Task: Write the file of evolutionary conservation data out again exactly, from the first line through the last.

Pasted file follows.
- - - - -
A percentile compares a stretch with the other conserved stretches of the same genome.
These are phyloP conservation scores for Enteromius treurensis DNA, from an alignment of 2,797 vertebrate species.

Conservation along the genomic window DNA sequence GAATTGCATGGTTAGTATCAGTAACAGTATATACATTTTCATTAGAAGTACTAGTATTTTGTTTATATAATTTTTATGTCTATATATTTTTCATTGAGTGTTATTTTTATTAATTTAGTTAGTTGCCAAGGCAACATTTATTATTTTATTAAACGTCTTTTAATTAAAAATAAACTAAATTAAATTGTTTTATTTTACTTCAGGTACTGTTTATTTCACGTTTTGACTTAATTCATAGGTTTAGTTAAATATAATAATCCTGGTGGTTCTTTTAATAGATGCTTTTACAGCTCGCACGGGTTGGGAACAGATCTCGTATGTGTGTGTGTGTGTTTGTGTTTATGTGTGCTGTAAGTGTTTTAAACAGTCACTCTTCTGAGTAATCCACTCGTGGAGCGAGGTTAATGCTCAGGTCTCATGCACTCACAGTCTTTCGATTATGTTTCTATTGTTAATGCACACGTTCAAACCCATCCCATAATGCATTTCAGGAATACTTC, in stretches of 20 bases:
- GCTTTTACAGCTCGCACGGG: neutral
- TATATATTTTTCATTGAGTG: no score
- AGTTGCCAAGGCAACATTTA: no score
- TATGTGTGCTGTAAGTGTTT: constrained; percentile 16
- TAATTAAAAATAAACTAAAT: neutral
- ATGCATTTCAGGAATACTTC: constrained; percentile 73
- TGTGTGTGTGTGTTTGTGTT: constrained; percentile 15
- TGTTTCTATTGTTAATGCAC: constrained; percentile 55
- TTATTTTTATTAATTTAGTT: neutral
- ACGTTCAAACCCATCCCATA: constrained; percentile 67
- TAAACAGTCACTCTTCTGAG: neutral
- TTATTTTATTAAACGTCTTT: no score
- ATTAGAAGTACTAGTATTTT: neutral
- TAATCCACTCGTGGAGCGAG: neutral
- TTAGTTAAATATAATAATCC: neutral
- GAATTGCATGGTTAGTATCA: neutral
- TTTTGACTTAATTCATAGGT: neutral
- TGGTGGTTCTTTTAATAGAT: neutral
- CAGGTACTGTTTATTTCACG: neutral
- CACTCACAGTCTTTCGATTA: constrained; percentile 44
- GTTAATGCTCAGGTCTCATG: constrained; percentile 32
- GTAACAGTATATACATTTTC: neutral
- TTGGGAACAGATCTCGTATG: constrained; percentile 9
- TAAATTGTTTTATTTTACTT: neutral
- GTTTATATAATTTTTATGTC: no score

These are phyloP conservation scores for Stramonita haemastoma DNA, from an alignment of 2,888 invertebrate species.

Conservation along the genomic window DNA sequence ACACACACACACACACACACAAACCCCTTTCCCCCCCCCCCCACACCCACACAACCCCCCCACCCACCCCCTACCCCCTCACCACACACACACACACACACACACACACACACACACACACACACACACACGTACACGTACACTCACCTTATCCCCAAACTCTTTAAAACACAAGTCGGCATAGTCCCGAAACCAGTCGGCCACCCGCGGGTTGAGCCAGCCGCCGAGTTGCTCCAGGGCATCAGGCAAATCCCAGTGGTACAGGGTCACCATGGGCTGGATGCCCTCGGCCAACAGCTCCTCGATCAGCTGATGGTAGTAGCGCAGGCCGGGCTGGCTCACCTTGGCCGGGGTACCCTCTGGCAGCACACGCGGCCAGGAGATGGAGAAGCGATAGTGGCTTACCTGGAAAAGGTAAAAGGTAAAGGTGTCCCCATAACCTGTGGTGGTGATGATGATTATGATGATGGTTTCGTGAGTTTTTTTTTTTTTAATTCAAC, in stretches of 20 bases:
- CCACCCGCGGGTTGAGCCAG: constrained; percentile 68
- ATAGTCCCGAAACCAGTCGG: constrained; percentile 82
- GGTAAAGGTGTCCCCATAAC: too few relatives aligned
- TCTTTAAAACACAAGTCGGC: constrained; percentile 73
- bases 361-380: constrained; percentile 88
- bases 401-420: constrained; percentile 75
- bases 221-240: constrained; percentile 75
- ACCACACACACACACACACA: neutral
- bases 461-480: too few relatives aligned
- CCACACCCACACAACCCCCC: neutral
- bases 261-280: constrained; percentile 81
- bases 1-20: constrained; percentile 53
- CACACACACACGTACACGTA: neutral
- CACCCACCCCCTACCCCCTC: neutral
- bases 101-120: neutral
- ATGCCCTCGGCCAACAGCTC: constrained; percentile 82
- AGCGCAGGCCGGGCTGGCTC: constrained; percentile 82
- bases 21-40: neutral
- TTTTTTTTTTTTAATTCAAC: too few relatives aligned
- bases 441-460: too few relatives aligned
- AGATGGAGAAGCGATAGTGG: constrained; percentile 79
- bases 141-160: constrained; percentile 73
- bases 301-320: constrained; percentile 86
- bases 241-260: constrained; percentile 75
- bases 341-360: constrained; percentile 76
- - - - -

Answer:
A percentile compares a stretch with the other conserved stretches of the same genome.
These are phyloP conservation scores for Enteromius treurensis DNA, from an alignment of 2,797 vertebrate species.

Conservation along the genomic window DNA sequence GAATTGCATGGTTAGTATCAGTAACAGTATATACATTTTCATTAGAAGTACTAGTATTTTGTTTATATAATTTTTATGTCTATATATTTTTCATTGAGTGTTATTTTTATTAATTTAGTTAGTTGCCAAGGCAACATTTATTATTTTATTAAACGTCTTTTAATTAAAAATAAACTAAATTAAATTGTTTTATTTTACTTCAGGTACTGTTTATTTCACGTTTTGACTTAATTCATAGGTTTAGTTAAATATAATAATCCTGGTGGTTCTTTTAATAGATGCTTTTACAGCTCGCACGGGTTGGGAACAGATCTCGTATGTGTGTGTGTGTGTTTGTGTTTATGTGTGCTGTAAGTGTTTTAAACAGTCACTCTTCTGAGTAATCCACTCGTGGAGCGAGGTTAATGCTCAGGTCTCATGCACTCACAGTCTTTCGATTATGTTTCTATTGTTAATGCACACGTTCAAACCCATCCCATAATGCATTTCAGGAATACTTC, in stretches of 20 bases:
- GCTTTTACAGCTCGCACGGG: neutral
- TATATATTTTTCATTGAGTG: no score
- AGTTGCCAAGGCAACATTTA: no score
- TATGTGTGCTGTAAGTGTTT: constrained; percentile 16
- TAATTAAAAATAAACTAAAT: neutral
- ATGCATTTCAGGAATACTTC: constrained; percentile 73
- TGTGTGTGTGTGTTTGTGTT: constrained; percentile 15
- TGTTTCTATTGTTAATGCAC: constrained; percentile 55
- TTATTTTTATTAATTTAGTT: neutral
- ACGTTCAAACCCATCCCATA: constrained; percentile 67
- TAAACAGTCACTCTTCTGAG: neutral
- TTATTTTATTAAACGTCTTT: no score
- ATTAGAAGTACTAGTATTTT: neutral
- TAATCCACTCGTGGAGCGAG: neutral
- TTAGTTAAATATAATAATCC: neutral
- GAATTGCATGGTTAGTATCA: neutral
- TTTTGACTTAATTCATAGGT: neutral
- TGGTGGTTCTTTTAATAGAT: neutral
- CAGGTACTGTTTATTTCACG: neutral
- CACTCACAGTCTTTCGATTA: constrained; percentile 44
- GTTAATGCTCAGGTCTCATG: constrained; percentile 32
- GTAACAGTATATACATTTTC: neutral
- TTGGGAACAGATCTCGTATG: constrained; percentile 9
- TAAATTGTTTTATTTTACTT: neutral
- GTTTATATAATTTTTATGTC: no score

These are phyloP conservation scores for Stramonita haemastoma DNA, from an alignment of 2,888 invertebrate species.

Conservation along the genomic window DNA sequence ACACACACACACACACACACAAACCCCTTTCCCCCCCCCCCCACACCCACACAACCCCCCCACCCACCCCCTACCCCCTCACCACACACACACACACACACACACACACACACACACACACACACACACACGTACACGTACACTCACCTTATCCCCAAACTCTTTAAAACACAAGTCGGCATAGTCCCGAAACCAGTCGGCCACCCGCGGGTTGAGCCAGCCGCCGAGTTGCTCCAGGGCATCAGGCAAATCCCAGTGGTACAGGGTCACCATGGGCTGGATGCCCTCGGCCAACAGCTCCTCGATCAGCTGATGGTAGTAGCGCAGGCCGGGCTGGCTCACCTTGGCCGGGGTACCCTCTGGCAGCACACGCGGCCAGGAGATGGAGAAGCGATAGTGGCTTACCTGGAAAAGGTAAAAGGTAAAGGTGTCCCCATAACCTGTGGTGGTGATGATGATTATGATGATGGTTTCGTGAGTTTTTTTTTTTTTAATTCAAC, in stretches of 20 bases:
- CCACCCGCGGGTTGAGCCAG: constrained; percentile 68
- ATAGTCCCGAAACCAGTCGG: constrained; percentile 82
- GGTAAAGGTGTCCCCATAAC: too few relatives aligned
- TCTTTAAAACACAAGTCGGC: constrained; percentile 73
- bases 361-380: constrained; percentile 88
- bases 401-420: constrained; percentile 75
- bases 221-240: constrained; percentile 75
- ACCACACACACACACACACA: neutral
- bases 461-480: too few relatives aligned
- CCACACCCACACAACCCCCC: neutral
- bases 261-280: constrained; percentile 81
- bases 1-20: constrained; percentile 53
- CACACACACACGTACACGTA: neutral
- CACCCACCCCCTACCCCCTC: neutral
- bases 101-120: neutral
- ATGCCCTCGGCCAACAGCTC: constrained; percentile 82
- AGCGCAGGCCGGGCTGGCTC: constrained; percentile 82
- bases 21-40: neutral
- TTTTTTTTTTTTAATTCAAC: too few relatives aligned
- bases 441-460: too few relatives aligned
- AGATGGAGAAGCGATAGTGG: constrained; percentile 79
- bases 141-160: constrained; percentile 73
- bases 301-320: constrained; percentile 86
- bases 241-260: constrained; percentile 75
- bases 341-360: constrained; percentile 76